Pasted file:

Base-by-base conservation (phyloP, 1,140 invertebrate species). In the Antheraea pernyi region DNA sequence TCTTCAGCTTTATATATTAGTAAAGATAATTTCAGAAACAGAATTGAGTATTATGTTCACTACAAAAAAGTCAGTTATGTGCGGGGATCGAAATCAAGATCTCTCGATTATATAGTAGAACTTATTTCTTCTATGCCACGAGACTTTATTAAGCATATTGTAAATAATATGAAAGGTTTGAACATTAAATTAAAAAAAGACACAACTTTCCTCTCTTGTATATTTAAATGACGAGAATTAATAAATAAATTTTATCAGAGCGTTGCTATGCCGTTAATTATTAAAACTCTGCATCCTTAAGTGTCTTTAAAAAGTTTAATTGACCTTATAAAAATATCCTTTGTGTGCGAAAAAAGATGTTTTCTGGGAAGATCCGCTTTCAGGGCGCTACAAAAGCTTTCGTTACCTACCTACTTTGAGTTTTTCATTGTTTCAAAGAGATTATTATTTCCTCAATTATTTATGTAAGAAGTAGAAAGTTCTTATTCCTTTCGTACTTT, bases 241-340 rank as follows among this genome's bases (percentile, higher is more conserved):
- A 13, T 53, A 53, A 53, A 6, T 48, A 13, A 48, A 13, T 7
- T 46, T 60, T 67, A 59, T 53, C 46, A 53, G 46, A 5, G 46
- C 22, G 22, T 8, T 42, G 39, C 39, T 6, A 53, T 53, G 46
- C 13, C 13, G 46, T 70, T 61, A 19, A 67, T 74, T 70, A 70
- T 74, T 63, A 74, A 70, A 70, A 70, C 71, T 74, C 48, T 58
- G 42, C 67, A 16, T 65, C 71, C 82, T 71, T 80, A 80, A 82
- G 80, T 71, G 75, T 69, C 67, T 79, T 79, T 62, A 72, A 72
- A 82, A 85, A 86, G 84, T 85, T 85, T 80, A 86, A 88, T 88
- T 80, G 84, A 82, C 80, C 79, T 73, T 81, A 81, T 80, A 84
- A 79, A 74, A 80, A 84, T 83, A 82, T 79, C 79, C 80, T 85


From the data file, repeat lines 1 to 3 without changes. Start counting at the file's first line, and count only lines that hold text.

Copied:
Base-by-base conservation (phyloP, 1,140 invertebrate species). In the Antheraea pernyi region DNA sequence TCTTCAGCTTTATATATTAGTAAAGATAATTTCAGAAACAGAATTGAGTATTATGTTCACTACAAAAAAGTCAGTTATGTGCGGGGATCGAAATCAAGATCTCTCGATTATATAGTAGAACTTATTTCTTCTATGCCACGAGACTTTATTAAGCATATTGTAAATAATATGAAAGGTTTGAACATTAAATTAAAAAAAGACACAACTTTCCTCTCTTGTATATTTAAATGACGAGAATTAATAAATAAATTTTATCAGAGCGTTGCTATGCCGTTAATTATTAAAACTCTGCATCCTTAAGTGTCTTTAAAAAGTTTAATTGACCTTATAAAAATATCCTTTGTGTGCGAAAAAAGATGTTTTCTGGGAAGATCCGCTTTCAGGGCGCTACAAAAGCTTTCGTTACCTACCTACTTTGAGTTTTTCATTGTTTCAAAGAGATTATTATTTCCTCAATTATTTATGTAAGAAGTAGAAAGTTCTTATTCCTTTCGTACTTT, bases 241-340 rank as follows among this genome's bases (percentile, higher is more conserved):
- A 13, T 53, A 53, A 53, A 6, T 48, A 13, A 48, A 13, T 7
- T 46, T 60, T 67, A 59, T 53, C 46, A 53, G 46, A 5, G 46